Wood Properties

Wood Properties and Processing (WPU) Division (Erstwhile Timber Utilization Branch, Wood Properties and Uses Division) was created in the Institute when ICFRE was setup in 1988. The vision of the division is to achieve excellence in research, development and transfer of technology in wood properties for better and appropriate end uses for conservation of natural resources. The division is working on creation of database on anatomical, physical and mechanical properties of lesser known and plantation grown timbers for their improved utilisation and value addition, classification and grading of timber for different end uses, finding uses for lops and tops, wood properties as a tool for tree improvement, wood waste for value addition, development of testing methods for wood and wood products and disseminating the research findings on wood properties. Thus the division is involved in development and transfer of technology in wood properties for better and appropriate end uses for conservation of natural resources.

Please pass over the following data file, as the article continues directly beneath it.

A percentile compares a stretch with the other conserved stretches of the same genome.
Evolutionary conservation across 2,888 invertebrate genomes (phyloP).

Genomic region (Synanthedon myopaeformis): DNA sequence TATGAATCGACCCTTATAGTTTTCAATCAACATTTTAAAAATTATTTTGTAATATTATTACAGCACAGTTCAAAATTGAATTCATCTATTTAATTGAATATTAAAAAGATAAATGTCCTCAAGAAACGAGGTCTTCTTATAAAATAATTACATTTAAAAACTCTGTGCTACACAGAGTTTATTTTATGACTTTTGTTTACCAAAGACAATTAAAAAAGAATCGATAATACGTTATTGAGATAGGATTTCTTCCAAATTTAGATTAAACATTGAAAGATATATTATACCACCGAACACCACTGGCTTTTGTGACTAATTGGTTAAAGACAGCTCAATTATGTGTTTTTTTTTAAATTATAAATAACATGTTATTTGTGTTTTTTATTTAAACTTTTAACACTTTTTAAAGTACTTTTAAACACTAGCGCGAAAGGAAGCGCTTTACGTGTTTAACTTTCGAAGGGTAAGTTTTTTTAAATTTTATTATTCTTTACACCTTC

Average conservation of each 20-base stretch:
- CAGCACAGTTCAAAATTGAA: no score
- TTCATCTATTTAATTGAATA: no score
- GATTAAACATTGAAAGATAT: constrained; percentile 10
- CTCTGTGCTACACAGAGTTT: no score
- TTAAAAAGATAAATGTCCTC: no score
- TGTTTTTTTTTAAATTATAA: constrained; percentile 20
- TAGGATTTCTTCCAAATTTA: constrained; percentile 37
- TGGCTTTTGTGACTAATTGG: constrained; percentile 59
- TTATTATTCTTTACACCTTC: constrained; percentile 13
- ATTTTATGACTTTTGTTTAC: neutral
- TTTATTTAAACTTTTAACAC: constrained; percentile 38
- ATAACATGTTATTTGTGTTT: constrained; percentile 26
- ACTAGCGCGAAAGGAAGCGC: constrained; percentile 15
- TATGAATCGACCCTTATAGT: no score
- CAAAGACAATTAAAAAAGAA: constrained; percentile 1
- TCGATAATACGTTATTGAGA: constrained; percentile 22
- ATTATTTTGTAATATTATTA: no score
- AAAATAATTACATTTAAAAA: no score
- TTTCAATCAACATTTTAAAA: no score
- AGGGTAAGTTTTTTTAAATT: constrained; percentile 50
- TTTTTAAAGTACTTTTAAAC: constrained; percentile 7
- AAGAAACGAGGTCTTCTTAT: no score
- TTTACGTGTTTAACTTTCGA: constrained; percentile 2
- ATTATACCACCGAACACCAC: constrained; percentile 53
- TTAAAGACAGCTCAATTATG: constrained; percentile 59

Supply of raw material from natural forest for wood-based industries is restricted due to depletion of forest cover. Extensive plantations of fast- growing species are being raised allover the country under forestry programme to meet the ever-increasing demand of timber industry. In order that plantation-grown species could be rationally utilised, a need has been felt to determine their strength properties and study their suitability for different end uses.